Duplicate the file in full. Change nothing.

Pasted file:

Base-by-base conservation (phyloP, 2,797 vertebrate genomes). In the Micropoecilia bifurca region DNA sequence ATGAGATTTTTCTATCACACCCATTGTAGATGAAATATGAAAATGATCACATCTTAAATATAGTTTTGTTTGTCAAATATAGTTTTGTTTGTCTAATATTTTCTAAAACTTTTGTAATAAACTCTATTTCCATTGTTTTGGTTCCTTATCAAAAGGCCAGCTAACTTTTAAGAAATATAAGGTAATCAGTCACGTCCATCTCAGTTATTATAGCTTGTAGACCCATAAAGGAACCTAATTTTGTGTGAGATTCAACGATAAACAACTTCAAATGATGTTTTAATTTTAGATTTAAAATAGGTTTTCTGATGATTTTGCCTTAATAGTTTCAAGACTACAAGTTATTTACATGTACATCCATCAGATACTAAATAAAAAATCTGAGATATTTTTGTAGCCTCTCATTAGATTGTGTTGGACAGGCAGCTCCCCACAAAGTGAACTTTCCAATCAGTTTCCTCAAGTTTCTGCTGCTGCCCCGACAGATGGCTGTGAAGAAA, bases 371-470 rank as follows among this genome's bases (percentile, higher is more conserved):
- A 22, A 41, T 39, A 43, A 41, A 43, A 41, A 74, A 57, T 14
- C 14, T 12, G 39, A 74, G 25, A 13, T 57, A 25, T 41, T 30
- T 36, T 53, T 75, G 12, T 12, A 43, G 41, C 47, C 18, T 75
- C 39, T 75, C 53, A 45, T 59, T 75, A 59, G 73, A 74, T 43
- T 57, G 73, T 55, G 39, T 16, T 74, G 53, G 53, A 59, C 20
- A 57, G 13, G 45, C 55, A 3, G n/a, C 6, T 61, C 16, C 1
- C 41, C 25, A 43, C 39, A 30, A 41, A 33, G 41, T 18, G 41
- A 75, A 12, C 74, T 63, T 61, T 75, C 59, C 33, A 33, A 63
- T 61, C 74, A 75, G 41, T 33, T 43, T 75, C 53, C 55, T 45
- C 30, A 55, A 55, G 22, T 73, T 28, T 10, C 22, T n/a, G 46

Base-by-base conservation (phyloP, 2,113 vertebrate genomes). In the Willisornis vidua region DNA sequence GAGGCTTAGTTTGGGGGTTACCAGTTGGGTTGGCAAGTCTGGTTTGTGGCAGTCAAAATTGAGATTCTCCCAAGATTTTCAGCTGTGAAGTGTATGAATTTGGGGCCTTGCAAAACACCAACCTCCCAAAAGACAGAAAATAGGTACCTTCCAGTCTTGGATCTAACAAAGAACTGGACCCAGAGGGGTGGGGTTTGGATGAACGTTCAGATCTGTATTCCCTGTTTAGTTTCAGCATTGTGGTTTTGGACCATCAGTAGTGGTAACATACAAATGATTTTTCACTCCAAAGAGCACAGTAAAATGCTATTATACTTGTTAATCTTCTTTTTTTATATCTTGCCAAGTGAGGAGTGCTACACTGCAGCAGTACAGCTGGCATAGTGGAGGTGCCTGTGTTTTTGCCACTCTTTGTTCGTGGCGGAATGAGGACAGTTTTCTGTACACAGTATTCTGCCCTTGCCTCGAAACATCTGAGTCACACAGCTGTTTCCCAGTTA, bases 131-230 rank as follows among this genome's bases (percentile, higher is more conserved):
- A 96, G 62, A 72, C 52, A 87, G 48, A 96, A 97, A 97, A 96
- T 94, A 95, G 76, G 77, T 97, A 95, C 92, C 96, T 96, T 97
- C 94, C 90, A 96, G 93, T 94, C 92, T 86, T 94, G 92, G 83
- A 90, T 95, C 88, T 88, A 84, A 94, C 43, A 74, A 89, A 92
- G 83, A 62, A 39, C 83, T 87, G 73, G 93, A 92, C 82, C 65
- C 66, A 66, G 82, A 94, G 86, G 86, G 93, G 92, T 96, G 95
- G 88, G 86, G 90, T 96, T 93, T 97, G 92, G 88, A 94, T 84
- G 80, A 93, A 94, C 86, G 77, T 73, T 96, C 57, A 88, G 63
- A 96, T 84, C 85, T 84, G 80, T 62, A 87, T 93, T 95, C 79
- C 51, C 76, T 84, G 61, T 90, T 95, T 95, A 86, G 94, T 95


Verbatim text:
Base-by-base conservation (phyloP, 2,797 vertebrate genomes). In the Micropoecilia bifurca region DNA sequence ATGAGATTTTTCTATCACACCCATTGTAGATGAAATATGAAAATGATCACATCTTAAATATAGTTTTGTTTGTCAAATATAGTTTTGTTTGTCTAATATTTTCTAAAACTTTTGTAATAAACTCTATTTCCATTGTTTTGGTTCCTTATCAAAAGGCCAGCTAACTTTTAAGAAATATAAGGTAATCAGTCACGTCCATCTCAGTTATTATAGCTTGTAGACCCATAAAGGAACCTAATTTTGTGTGAGATTCAACGATAAACAACTTCAAATGATGTTTTAATTTTAGATTTAAAATAGGTTTTCTGATGATTTTGCCTTAATAGTTTCAAGACTACAAGTTATTTACATGTACATCCATCAGATACTAAATAAAAAATCTGAGATATTTTTGTAGCCTCTCATTAGATTGTGTTGGACAGGCAGCTCCCCACAAAGTGAACTTTCCAATCAGTTTCCTCAAGTTTCTGCTGCTGCCCCGACAGATGGCTGTGAAGAAA, bases 371-470 rank as follows among this genome's bases (percentile, higher is more conserved):
- A 22, A 41, T 39, A 43, A 41, A 43, A 41, A 74, A 57, T 14
- C 14, T 12, G 39, A 74, G 25, A 13, T 57, A 25, T 41, T 30
- T 36, T 53, T 75, G 12, T 12, A 43, G 41, C 47, C 18, T 75
- C 39, T 75, C 53, A 45, T 59, T 75, A 59, G 73, A 74, T 43
- T 57, G 73, T 55, G 39, T 16, T 74, G 53, G 53, A 59, C 20
- A 57, G 13, G 45, C 55, A 3, G n/a, C 6, T 61, C 16, C 1
- C 41, C 25, A 43, C 39, A 30, A 41, A 33, G 41, T 18, G 41
- A 75, A 12, C 74, T 63, T 61, T 75, C 59, C 33, A 33, A 63
- T 61, C 74, A 75, G 41, T 33, T 43, T 75, C 53, C 55, T 45
- C 30, A 55, A 55, G 22, T 73, T 28, T 10, C 22, T n/a, G 46

Base-by-base conservation (phyloP, 2,113 vertebrate genomes). In the Willisornis vidua region DNA sequence GAGGCTTAGTTTGGGGGTTACCAGTTGGGTTGGCAAGTCTGGTTTGTGGCAGTCAAAATTGAGATTCTCCCAAGATTTTCAGCTGTGAAGTGTATGAATTTGGGGCCTTGCAAAACACCAACCTCCCAAAAGACAGAAAATAGGTACCTTCCAGTCTTGGATCTAACAAAGAACTGGACCCAGAGGGGTGGGGTTTGGATGAACGTTCAGATCTGTATTCCCTGTTTAGTTTCAGCATTGTGGTTTTGGACCATCAGTAGTGGTAACATACAAATGATTTTTCACTCCAAAGAGCACAGTAAAATGCTATTATACTTGTTAATCTTCTTTTTTTATATCTTGCCAAGTGAGGAGTGCTACACTGCAGCAGTACAGCTGGCATAGTGGAGGTGCCTGTGTTTTTGCCACTCTTTGTTCGTGGCGGAATGAGGACAGTTTTCTGTACACAGTATTCTGCCCTTGCCTCGAAACATCTGAGTCACACAGCTGTTTCCCAGTTA, bases 131-230 rank as follows among this genome's bases (percentile, higher is more conserved):
- A 96, G 62, A 72, C 52, A 87, G 48, A 96, A 97, A 97, A 96
- T 94, A 95, G 76, G 77, T 97, A 95, C 92, C 96, T 96, T 97
- C 94, C 90, A 96, G 93, T 94, C 92, T 86, T 94, G 92, G 83
- A 90, T 95, C 88, T 88, A 84, A 94, C 43, A 74, A 89, A 92
- G 83, A 62, A 39, C 83, T 87, G 73, G 93, A 92, C 82, C 65
- C 66, A 66, G 82, A 94, G 86, G 86, G 93, G 92, T 96, G 95
- G 88, G 86, G 90, T 96, T 93, T 97, G 92, G 88, A 94, T 84
- G 80, A 93, A 94, C 86, G 77, T 73, T 96, C 57, A 88, G 63
- A 96, T 84, C 85, T 84, G 80, T 62, A 87, T 93, T 95, C 79
- C 51, C 76, T 84, G 61, T 90, T 95, T 95, A 86, G 94, T 95